defeature
noun Etymology: probably from de- + feature Date: 1590 1. archaic disfigurement 2. archaic defeat

New Collegiate Dictionary. 2001.

Look at other dictionaries:

  • Defeature — De*fea ture (?; 135), n. [OF. desfaiture a killing, disguising, prop., an undoing. See {Defeat}, and cf. {Disfeature}.] 1. Overthrow; defeat. [Obs.] Nothing but loss in their defeature. Beau. & Fl. [1913 Webster] 2. Disfigurement; deformity. [Obs …   The Collaborative International Dictionary of English

  • defeature — [dē fē′chər] n. [altered (after DE & FEATURE) < ME defaitor < OFr desfaiture < desfaire: see DEFEAT] 1. Archaic disfigurement 2. Obs. defeat …   English World dictionary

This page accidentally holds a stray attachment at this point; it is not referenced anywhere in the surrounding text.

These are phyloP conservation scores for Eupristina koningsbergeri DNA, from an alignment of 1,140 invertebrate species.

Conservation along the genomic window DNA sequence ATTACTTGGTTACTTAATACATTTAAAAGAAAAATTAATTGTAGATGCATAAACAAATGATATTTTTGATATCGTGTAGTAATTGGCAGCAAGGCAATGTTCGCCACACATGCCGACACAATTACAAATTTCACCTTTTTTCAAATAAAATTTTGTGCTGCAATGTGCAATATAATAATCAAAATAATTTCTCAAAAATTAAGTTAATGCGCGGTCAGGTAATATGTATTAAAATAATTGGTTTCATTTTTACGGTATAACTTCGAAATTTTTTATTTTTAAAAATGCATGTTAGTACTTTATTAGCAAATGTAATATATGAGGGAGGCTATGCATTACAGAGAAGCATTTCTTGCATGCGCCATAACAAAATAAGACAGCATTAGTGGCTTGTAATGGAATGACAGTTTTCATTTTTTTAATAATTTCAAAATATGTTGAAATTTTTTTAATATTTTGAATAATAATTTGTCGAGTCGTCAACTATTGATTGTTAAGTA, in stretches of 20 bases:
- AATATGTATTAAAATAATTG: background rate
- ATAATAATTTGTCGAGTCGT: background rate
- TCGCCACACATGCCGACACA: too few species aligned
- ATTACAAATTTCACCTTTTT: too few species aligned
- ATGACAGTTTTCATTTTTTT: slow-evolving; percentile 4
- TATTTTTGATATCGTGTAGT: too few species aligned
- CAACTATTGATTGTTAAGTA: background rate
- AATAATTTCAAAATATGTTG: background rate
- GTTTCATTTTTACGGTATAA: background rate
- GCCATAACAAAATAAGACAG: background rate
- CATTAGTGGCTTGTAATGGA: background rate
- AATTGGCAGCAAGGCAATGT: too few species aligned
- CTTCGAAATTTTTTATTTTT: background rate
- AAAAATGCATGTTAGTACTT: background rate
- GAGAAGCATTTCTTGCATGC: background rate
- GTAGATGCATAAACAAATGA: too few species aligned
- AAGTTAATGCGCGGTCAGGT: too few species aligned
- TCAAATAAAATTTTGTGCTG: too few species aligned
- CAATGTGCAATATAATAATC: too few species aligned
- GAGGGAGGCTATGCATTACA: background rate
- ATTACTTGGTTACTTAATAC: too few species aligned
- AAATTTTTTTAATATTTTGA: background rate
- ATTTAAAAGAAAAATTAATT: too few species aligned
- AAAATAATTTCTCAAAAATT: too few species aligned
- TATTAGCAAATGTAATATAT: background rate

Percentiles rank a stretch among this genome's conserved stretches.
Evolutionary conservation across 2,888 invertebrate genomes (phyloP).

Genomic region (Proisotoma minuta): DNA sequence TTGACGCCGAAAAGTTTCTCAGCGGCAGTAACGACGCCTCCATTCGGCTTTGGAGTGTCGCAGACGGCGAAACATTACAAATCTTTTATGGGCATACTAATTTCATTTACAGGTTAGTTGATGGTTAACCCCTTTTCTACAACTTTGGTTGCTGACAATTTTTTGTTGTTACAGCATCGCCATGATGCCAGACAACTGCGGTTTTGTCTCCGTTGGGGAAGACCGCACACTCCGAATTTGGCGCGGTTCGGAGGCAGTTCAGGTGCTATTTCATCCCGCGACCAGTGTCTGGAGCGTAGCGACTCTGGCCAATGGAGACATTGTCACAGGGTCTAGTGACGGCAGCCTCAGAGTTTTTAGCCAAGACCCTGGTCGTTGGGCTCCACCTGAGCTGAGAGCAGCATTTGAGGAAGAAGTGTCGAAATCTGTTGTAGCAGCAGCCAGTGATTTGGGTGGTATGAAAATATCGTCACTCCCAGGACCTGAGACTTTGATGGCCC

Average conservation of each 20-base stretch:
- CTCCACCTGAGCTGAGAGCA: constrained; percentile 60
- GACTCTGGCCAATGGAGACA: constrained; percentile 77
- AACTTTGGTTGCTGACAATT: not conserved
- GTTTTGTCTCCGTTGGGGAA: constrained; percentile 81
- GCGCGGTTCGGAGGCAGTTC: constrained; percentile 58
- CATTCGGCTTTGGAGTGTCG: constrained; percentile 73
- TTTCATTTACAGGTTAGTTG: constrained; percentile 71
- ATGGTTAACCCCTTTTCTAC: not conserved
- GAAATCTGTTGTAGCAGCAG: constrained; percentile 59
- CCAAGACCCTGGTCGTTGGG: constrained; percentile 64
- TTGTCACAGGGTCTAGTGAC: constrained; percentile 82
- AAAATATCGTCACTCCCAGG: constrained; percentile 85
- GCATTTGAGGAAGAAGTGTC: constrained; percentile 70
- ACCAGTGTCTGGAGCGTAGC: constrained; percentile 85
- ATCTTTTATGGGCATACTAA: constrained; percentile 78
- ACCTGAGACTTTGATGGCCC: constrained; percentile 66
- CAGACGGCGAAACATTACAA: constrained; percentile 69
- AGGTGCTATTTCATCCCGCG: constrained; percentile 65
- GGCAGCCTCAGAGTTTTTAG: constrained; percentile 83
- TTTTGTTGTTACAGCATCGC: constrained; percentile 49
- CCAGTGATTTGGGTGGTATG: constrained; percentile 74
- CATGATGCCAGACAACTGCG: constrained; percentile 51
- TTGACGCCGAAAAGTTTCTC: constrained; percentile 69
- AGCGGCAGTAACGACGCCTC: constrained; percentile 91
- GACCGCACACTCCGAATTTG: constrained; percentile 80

• defeature — defeature1 /di fee cheuhr/, n. Archaic. disfigurement. [1580 90; DE + FEATURE] defeature2 /di fee cheuhr/, n. Obs. defeat; ruin. [1580 90; DEFEAT + URE] * * * …   Universalium

  • defeature — noun /dɪˈfiːtjʊə(ɹ)/ a) defeat, overthrow, ruin What ruins are in me that can be found, / By him not ruind? then is he the ground / of my defeatures. b) disfigurement, defacing …   Wiktionary

  • defeature — v. disfigure …   English contemporary dictionary

  • defeature — de·fea·ture …   English syllables

  • defeature — I. də̇, dē+ noun ( s) Etymology: in sense 1, probably from de + feature; in sense 2, from defeat (I) + ure 1. archaic …   Useful english dictionary

  • Disfeature — Dis*fea ture (?; 135), v. t. [Cf. {Defeature}.] To deprive of features; to mar the features of. [R.] [1913 Webster] …   The Collaborative International Dictionary of English

  • defeat — 1. verb /dɪˈfiːt/ a) To overcome in battle or contest b) To destroy, ruin, undo, lay waste to Syn …   Wiktionary

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